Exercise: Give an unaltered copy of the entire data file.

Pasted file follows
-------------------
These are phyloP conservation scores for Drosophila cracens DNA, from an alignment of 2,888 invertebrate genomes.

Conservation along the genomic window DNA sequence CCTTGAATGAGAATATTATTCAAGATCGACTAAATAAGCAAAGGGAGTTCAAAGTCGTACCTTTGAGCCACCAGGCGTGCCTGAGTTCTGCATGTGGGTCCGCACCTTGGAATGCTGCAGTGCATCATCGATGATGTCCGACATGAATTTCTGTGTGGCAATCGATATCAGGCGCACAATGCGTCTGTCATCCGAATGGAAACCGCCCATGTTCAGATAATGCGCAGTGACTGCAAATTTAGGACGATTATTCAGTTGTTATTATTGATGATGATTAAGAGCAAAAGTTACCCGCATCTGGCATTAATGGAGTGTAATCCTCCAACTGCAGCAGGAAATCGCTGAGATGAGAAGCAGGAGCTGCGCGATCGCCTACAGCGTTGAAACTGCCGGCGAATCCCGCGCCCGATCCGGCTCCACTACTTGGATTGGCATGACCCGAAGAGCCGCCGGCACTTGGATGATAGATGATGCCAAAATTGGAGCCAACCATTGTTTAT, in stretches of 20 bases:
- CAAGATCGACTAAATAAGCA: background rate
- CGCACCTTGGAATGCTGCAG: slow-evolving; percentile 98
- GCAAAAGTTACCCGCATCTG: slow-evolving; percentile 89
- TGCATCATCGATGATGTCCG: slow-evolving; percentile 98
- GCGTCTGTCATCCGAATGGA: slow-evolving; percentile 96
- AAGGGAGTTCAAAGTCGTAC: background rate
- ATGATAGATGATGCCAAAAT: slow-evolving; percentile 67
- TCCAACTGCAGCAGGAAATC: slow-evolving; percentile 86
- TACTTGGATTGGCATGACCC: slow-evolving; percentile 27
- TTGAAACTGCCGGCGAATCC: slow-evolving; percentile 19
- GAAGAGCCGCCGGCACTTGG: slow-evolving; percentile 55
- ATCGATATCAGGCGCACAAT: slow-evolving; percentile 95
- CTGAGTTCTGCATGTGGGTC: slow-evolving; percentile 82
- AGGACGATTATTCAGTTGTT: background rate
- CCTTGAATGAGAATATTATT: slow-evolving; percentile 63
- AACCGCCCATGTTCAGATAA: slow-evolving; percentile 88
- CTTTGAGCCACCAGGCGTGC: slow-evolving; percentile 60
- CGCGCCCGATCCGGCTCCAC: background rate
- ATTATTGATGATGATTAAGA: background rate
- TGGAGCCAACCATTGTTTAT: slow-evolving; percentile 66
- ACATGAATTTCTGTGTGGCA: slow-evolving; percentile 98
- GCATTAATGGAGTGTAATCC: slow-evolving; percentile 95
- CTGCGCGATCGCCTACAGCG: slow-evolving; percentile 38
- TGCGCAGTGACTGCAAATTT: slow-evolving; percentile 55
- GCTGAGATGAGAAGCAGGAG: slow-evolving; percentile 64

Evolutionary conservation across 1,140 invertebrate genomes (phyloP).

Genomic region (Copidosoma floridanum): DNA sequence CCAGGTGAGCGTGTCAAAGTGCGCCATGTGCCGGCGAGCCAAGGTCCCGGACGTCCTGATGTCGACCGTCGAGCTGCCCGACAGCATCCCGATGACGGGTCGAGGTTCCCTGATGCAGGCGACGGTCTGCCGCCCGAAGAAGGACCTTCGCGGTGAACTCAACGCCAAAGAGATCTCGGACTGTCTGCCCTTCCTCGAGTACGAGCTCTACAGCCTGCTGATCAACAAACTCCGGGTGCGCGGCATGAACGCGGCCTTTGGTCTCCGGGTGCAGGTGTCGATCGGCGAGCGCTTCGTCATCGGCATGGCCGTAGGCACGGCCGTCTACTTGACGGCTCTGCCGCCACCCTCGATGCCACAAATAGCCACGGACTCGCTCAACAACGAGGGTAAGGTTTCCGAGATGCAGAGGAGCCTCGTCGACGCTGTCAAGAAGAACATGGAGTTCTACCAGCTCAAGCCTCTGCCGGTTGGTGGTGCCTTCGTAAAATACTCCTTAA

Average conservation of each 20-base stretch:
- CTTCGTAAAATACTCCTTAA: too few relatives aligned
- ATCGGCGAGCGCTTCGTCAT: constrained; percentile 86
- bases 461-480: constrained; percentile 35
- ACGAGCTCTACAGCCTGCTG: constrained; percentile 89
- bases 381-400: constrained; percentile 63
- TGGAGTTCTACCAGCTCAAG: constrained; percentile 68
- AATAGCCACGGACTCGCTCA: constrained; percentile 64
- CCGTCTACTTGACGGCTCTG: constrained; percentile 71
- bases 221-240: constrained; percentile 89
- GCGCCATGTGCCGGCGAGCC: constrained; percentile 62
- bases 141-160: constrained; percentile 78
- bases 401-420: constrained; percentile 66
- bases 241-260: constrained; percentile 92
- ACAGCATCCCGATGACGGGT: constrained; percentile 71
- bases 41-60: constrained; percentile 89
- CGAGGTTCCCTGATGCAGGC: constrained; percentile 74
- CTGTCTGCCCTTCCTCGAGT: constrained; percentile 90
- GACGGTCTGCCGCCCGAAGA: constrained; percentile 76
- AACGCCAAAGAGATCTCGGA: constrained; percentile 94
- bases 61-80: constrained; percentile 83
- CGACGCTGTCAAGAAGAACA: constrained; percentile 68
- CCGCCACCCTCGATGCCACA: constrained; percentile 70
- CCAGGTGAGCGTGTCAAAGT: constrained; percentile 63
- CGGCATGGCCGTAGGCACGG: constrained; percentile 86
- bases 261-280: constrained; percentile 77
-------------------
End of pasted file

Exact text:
These are phyloP conservation scores for Drosophila cracens DNA, from an alignment of 2,888 invertebrate genomes.

Conservation along the genomic window DNA sequence CCTTGAATGAGAATATTATTCAAGATCGACTAAATAAGCAAAGGGAGTTCAAAGTCGTACCTTTGAGCCACCAGGCGTGCCTGAGTTCTGCATGTGGGTCCGCACCTTGGAATGCTGCAGTGCATCATCGATGATGTCCGACATGAATTTCTGTGTGGCAATCGATATCAGGCGCACAATGCGTCTGTCATCCGAATGGAAACCGCCCATGTTCAGATAATGCGCAGTGACTGCAAATTTAGGACGATTATTCAGTTGTTATTATTGATGATGATTAAGAGCAAAAGTTACCCGCATCTGGCATTAATGGAGTGTAATCCTCCAACTGCAGCAGGAAATCGCTGAGATGAGAAGCAGGAGCTGCGCGATCGCCTACAGCGTTGAAACTGCCGGCGAATCCCGCGCCCGATCCGGCTCCACTACTTGGATTGGCATGACCCGAAGAGCCGCCGGCACTTGGATGATAGATGATGCCAAAATTGGAGCCAACCATTGTTTAT, in stretches of 20 bases:
- CAAGATCGACTAAATAAGCA: background rate
- CGCACCTTGGAATGCTGCAG: slow-evolving; percentile 98
- GCAAAAGTTACCCGCATCTG: slow-evolving; percentile 89
- TGCATCATCGATGATGTCCG: slow-evolving; percentile 98
- GCGTCTGTCATCCGAATGGA: slow-evolving; percentile 96
- AAGGGAGTTCAAAGTCGTAC: background rate
- ATGATAGATGATGCCAAAAT: slow-evolving; percentile 67
- TCCAACTGCAGCAGGAAATC: slow-evolving; percentile 86
- TACTTGGATTGGCATGACCC: slow-evolving; percentile 27
- TTGAAACTGCCGGCGAATCC: slow-evolving; percentile 19
- GAAGAGCCGCCGGCACTTGG: slow-evolving; percentile 55
- ATCGATATCAGGCGCACAAT: slow-evolving; percentile 95
- CTGAGTTCTGCATGTGGGTC: slow-evolving; percentile 82
- AGGACGATTATTCAGTTGTT: background rate
- CCTTGAATGAGAATATTATT: slow-evolving; percentile 63
- AACCGCCCATGTTCAGATAA: slow-evolving; percentile 88
- CTTTGAGCCACCAGGCGTGC: slow-evolving; percentile 60
- CGCGCCCGATCCGGCTCCAC: background rate
- ATTATTGATGATGATTAAGA: background rate
- TGGAGCCAACCATTGTTTAT: slow-evolving; percentile 66
- ACATGAATTTCTGTGTGGCA: slow-evolving; percentile 98
- GCATTAATGGAGTGTAATCC: slow-evolving; percentile 95
- CTGCGCGATCGCCTACAGCG: slow-evolving; percentile 38
- TGCGCAGTGACTGCAAATTT: slow-evolving; percentile 55
- GCTGAGATGAGAAGCAGGAG: slow-evolving; percentile 64

Evolutionary conservation across 1,140 invertebrate genomes (phyloP).

Genomic region (Copidosoma floridanum): DNA sequence CCAGGTGAGCGTGTCAAAGTGCGCCATGTGCCGGCGAGCCAAGGTCCCGGACGTCCTGATGTCGACCGTCGAGCTGCCCGACAGCATCCCGATGACGGGTCGAGGTTCCCTGATGCAGGCGACGGTCTGCCGCCCGAAGAAGGACCTTCGCGGTGAACTCAACGCCAAAGAGATCTCGGACTGTCTGCCCTTCCTCGAGTACGAGCTCTACAGCCTGCTGATCAACAAACTCCGGGTGCGCGGCATGAACGCGGCCTTTGGTCTCCGGGTGCAGGTGTCGATCGGCGAGCGCTTCGTCATCGGCATGGCCGTAGGCACGGCCGTCTACTTGACGGCTCTGCCGCCACCCTCGATGCCACAAATAGCCACGGACTCGCTCAACAACGAGGGTAAGGTTTCCGAGATGCAGAGGAGCCTCGTCGACGCTGTCAAGAAGAACATGGAGTTCTACCAGCTCAAGCCTCTGCCGGTTGGTGGTGCCTTCGTAAAATACTCCTTAA

Average conservation of each 20-base stretch:
- CTTCGTAAAATACTCCTTAA: too few relatives aligned
- ATCGGCGAGCGCTTCGTCAT: constrained; percentile 86
- bases 461-480: constrained; percentile 35
- ACGAGCTCTACAGCCTGCTG: constrained; percentile 89
- bases 381-400: constrained; percentile 63
- TGGAGTTCTACCAGCTCAAG: constrained; percentile 68
- AATAGCCACGGACTCGCTCA: constrained; percentile 64
- CCGTCTACTTGACGGCTCTG: constrained; percentile 71
- bases 221-240: constrained; percentile 89
- GCGCCATGTGCCGGCGAGCC: constrained; percentile 62
- bases 141-160: constrained; percentile 78
- bases 401-420: constrained; percentile 66
- bases 241-260: constrained; percentile 92
- ACAGCATCCCGATGACGGGT: constrained; percentile 71
- bases 41-60: constrained; percentile 89
- CGAGGTTCCCTGATGCAGGC: constrained; percentile 74
- CTGTCTGCCCTTCCTCGAGT: constrained; percentile 90
- GACGGTCTGCCGCCCGAAGA: constrained; percentile 76
- AACGCCAAAGAGATCTCGGA: constrained; percentile 94
- bases 61-80: constrained; percentile 83
- CGACGCTGTCAAGAAGAACA: constrained; percentile 68
- CCGCCACCCTCGATGCCACA: constrained; percentile 70
- CCAGGTGAGCGTGTCAAAGT: constrained; percentile 63
- CGGCATGGCCGTAGGCACGG: constrained; percentile 86
- bases 261-280: constrained; percentile 77